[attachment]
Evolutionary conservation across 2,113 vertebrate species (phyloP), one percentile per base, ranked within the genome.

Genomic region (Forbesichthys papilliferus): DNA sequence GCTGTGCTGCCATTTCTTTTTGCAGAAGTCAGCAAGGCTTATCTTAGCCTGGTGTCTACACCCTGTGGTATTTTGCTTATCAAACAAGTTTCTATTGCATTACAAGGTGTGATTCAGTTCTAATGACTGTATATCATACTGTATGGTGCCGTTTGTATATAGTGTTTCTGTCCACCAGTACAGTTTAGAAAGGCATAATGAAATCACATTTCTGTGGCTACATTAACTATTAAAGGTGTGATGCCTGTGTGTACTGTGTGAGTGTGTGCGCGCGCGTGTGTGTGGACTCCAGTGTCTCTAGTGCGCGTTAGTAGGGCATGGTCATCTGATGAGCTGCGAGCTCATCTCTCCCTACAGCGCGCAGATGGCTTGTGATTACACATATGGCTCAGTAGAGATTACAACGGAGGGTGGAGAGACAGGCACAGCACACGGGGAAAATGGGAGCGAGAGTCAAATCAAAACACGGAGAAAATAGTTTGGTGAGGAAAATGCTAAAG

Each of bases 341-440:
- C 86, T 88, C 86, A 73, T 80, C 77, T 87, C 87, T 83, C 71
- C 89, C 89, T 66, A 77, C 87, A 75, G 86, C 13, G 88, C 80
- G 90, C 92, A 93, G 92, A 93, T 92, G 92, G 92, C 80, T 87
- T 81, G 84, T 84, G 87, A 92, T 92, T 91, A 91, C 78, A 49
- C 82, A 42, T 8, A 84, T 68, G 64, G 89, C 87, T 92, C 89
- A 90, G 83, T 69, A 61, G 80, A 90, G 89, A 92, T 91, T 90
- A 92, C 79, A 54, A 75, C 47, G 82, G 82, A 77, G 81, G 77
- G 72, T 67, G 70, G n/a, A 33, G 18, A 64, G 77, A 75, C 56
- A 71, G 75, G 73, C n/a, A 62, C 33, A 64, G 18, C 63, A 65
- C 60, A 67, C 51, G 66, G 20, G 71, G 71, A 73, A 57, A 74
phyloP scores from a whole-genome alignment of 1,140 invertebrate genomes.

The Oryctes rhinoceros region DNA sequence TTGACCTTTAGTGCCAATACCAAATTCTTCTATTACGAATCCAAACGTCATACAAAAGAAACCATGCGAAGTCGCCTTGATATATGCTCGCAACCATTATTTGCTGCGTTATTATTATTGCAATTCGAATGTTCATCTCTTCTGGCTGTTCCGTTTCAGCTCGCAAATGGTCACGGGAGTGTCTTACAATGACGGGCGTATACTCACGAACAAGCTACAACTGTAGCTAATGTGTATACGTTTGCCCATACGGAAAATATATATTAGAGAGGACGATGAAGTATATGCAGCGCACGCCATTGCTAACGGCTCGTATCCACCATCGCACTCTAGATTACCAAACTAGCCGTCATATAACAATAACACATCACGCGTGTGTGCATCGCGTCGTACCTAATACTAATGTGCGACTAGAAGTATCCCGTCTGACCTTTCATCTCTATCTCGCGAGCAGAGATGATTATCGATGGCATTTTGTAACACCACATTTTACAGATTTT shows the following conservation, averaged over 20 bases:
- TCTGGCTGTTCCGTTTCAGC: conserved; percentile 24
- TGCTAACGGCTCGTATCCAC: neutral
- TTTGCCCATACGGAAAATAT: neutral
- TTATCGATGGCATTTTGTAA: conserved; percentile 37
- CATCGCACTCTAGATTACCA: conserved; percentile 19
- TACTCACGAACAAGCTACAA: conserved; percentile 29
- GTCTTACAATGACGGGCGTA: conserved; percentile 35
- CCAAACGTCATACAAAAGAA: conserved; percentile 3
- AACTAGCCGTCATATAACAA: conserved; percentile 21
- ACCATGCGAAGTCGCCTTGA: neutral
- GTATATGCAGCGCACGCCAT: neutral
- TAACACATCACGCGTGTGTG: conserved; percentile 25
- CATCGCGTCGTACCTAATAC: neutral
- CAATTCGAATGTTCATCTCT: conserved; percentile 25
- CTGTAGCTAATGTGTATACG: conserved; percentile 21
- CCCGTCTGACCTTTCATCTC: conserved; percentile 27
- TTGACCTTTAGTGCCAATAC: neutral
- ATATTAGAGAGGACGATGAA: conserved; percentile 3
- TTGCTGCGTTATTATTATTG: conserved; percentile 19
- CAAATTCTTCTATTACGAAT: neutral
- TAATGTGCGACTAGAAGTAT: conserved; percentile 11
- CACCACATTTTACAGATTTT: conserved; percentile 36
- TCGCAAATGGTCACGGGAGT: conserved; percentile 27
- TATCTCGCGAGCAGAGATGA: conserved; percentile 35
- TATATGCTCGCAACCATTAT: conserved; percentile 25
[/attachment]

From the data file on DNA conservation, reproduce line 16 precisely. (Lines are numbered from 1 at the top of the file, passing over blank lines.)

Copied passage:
- TCTGGCTGTTCCGTTTCAGC: conserved; percentile 24